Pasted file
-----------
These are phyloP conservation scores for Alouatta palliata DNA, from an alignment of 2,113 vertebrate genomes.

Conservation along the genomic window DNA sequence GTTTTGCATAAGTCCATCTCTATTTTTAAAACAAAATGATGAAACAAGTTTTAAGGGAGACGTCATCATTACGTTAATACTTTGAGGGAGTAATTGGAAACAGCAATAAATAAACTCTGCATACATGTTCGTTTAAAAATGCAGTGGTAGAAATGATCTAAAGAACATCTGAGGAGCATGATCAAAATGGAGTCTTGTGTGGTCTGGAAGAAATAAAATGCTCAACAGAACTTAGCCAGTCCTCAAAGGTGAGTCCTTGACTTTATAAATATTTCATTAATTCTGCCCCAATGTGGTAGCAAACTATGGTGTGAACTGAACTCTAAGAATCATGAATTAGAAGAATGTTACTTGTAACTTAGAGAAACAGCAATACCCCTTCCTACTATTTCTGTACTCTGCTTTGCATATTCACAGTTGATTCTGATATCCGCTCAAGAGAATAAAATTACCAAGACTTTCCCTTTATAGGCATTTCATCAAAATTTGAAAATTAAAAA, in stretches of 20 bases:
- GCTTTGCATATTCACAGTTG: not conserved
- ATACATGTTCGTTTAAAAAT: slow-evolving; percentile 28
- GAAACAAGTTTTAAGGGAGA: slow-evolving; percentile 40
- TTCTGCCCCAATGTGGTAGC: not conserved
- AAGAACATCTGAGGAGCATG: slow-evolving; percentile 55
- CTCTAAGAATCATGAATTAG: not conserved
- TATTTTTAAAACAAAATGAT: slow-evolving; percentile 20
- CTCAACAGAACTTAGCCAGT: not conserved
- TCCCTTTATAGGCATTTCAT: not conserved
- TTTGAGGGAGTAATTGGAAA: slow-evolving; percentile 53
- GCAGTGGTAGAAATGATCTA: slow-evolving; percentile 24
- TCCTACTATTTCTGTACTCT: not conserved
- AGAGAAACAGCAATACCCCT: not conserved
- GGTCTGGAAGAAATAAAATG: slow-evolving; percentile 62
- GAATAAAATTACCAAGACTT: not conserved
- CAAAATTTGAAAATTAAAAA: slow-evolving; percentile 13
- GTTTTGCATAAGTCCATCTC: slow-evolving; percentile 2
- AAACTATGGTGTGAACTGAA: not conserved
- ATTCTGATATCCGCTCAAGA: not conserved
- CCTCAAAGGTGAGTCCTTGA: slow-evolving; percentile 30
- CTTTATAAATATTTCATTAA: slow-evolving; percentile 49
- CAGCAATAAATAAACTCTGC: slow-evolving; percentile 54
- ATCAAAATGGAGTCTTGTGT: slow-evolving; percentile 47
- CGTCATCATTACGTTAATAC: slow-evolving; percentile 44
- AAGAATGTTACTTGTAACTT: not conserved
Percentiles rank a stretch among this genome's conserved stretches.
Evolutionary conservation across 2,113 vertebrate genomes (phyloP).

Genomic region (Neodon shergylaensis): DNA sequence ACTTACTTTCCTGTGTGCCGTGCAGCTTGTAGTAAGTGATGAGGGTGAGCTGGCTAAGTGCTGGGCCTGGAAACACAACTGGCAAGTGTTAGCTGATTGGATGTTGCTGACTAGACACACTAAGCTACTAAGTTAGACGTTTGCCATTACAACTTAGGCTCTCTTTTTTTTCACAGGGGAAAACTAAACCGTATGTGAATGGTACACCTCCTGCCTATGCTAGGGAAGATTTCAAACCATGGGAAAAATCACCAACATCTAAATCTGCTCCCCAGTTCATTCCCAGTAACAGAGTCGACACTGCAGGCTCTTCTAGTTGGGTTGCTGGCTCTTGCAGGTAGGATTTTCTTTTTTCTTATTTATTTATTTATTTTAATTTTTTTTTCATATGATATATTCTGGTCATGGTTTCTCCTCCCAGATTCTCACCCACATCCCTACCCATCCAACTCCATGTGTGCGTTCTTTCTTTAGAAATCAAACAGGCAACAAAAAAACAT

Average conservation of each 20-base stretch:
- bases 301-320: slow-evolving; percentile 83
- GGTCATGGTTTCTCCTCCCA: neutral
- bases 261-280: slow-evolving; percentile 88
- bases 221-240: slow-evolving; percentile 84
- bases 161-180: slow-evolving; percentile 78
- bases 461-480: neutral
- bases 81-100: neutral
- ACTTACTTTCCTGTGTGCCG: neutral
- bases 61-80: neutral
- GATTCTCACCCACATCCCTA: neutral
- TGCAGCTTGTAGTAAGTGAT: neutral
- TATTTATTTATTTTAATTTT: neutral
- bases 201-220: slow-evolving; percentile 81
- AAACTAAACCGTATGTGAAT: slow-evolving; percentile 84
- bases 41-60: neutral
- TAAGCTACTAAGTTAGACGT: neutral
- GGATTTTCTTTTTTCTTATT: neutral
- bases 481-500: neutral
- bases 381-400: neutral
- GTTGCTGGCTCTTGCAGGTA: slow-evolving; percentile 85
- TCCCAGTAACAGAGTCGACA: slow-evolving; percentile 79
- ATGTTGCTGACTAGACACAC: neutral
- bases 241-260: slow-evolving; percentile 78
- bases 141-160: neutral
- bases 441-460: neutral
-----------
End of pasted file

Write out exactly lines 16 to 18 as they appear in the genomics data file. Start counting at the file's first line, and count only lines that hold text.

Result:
- GGTCTGGAAGAAATAAAATG: slow-evolving; percentile 62
- GAATAAAATTACCAAGACTT: not conserved
- CAAAATTTGAAAATTAAAAA: slow-evolving; percentile 13